Health Advocate Blog

Reduce your emotional clutter

Much like having a house cluttered with items you don’t really need, it’s easy for your emotions to get fouled up from random worries, mounds of irrelevant information, and even the pressure to have everything go perfectly! This pile-up can stand in your way of feeling calm, clear-headed and in control of your life. The following tips can help streamline your thoughts and tame your emotional clutter, leaving a clear path to feeling more centered and productive.

Start with mindfulness. This simple practice involves focusing your thoughts on the moment at hand, typically by turning your full attention to your breathing. Here’s how to do it:

  • Find a quiet place and close your eyes. Focus on each slow, deep inhale and exhale, repeating to yourself “let go” on the exhale.
  • If intrusive thoughts arise, observe them like clouds drifting by without judgment, and return your attention to your breathing. Both your breathing and heart rate will soon slow down, helping to clear away anxious, stressful feelings. You’ll feel more focused, energetic and able to handle life’s challenges.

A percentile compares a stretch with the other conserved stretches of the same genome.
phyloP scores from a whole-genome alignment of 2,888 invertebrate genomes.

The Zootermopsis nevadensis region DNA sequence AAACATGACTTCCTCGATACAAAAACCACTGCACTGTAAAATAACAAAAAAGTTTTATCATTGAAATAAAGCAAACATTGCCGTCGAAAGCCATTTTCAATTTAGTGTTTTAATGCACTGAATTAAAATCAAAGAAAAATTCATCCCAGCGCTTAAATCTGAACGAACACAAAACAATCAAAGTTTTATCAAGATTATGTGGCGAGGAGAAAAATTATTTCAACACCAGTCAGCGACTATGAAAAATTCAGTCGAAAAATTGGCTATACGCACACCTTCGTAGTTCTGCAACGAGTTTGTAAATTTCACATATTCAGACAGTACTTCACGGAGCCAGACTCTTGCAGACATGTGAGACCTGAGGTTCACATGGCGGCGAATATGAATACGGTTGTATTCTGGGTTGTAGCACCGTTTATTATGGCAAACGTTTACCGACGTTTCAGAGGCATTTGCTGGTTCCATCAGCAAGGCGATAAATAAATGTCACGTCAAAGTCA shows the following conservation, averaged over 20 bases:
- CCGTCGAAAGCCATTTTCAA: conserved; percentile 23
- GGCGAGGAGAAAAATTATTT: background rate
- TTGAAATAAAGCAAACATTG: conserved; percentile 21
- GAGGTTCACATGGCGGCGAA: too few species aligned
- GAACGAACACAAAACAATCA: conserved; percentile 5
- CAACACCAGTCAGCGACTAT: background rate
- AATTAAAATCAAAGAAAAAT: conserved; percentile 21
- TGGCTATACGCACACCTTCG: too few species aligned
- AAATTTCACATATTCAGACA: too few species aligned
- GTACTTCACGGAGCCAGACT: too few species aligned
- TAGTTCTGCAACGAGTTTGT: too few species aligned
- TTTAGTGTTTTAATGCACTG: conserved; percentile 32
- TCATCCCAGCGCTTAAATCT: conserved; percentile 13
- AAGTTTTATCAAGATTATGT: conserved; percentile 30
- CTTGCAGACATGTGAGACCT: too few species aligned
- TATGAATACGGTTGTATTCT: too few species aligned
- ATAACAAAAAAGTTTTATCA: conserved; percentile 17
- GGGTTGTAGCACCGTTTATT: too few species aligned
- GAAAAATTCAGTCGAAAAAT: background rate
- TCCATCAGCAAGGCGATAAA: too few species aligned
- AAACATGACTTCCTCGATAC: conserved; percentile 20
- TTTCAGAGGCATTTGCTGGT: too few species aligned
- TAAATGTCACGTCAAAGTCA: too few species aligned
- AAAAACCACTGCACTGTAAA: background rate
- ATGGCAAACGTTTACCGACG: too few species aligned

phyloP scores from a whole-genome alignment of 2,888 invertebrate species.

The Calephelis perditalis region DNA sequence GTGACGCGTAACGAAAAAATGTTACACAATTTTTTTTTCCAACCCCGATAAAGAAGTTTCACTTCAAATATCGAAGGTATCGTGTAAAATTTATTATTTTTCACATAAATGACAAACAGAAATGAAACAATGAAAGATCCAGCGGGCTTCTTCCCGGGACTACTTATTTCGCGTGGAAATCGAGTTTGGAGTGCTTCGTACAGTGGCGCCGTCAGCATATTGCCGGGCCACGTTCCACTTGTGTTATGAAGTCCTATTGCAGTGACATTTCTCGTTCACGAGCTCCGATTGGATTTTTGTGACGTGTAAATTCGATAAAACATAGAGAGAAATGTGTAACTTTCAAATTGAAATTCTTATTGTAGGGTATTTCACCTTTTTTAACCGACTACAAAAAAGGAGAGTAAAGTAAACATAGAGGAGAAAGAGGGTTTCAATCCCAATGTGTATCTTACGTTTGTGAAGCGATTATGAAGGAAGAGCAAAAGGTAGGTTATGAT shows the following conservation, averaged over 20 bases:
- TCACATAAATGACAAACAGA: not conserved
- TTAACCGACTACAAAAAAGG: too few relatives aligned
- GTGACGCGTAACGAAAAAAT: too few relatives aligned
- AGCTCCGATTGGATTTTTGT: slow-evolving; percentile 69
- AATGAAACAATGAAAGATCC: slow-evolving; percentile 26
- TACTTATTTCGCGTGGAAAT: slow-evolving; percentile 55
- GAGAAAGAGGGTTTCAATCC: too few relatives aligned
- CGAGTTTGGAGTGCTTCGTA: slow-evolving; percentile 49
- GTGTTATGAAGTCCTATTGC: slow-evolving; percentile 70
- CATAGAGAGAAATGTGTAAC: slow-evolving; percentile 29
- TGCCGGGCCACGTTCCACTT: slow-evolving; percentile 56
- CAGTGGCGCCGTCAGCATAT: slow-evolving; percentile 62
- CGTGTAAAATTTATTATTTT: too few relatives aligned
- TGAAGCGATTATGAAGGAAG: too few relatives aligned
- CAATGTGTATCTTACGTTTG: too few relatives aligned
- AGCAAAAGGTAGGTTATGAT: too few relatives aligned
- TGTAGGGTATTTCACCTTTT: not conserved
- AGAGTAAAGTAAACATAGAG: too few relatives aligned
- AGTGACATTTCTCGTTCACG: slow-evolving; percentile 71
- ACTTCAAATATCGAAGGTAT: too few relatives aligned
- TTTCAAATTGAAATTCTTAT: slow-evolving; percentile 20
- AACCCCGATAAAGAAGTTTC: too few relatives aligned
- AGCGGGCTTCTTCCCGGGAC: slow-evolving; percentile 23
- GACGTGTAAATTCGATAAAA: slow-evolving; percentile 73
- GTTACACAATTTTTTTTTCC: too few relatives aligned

• Start with 5 minutes of mindfulness a day, working up to at least 30 minutes.

Stash your worries in a worry journal. A good way to corral those nagging worries that keep you from enjoying pleasurable moments is to set aside time daily to jot down these distracting concerns in a journal. Later you can review them and write out what you need to do to help resolve the worry.

Manage information overload. For example, to avoid being bogged down by a flood of emails or phone messages, tell your friends what information you do and don’t want to receive, such as jokes, political news, etc. And resist the temptation to search the internet for snippets of information on endless subjects–limit your searches to finding the information you need to answer top priority concerns.

Shut out distressing news!  Try removing some of the news apps and constant feeds from your phone or computer. Switch to listening to uplifting podcasts or music on your commute. At first, you may feel more nervous that you’re missing something, but by being selective, you may feel less reactive. Or, consider offsetting the stress by getting involved in your community—you may feel empowered that you are making a difference.

Let go of perfectionism. Instead, strive to achieve your personal best. Remind yourself that not everyone or every situation is truly “perfect.”  Everyone has their own issues and insecurities, but not everyone reveals them.

If you continue to feel overwhelmed, unable to focus, or are preoccupied with worries and it’s affecting your ability to function up to par, let your healthcare practitioner know. He or she may suggest counseling, stress management techniques or other forms of support to help you feel more clear-headed.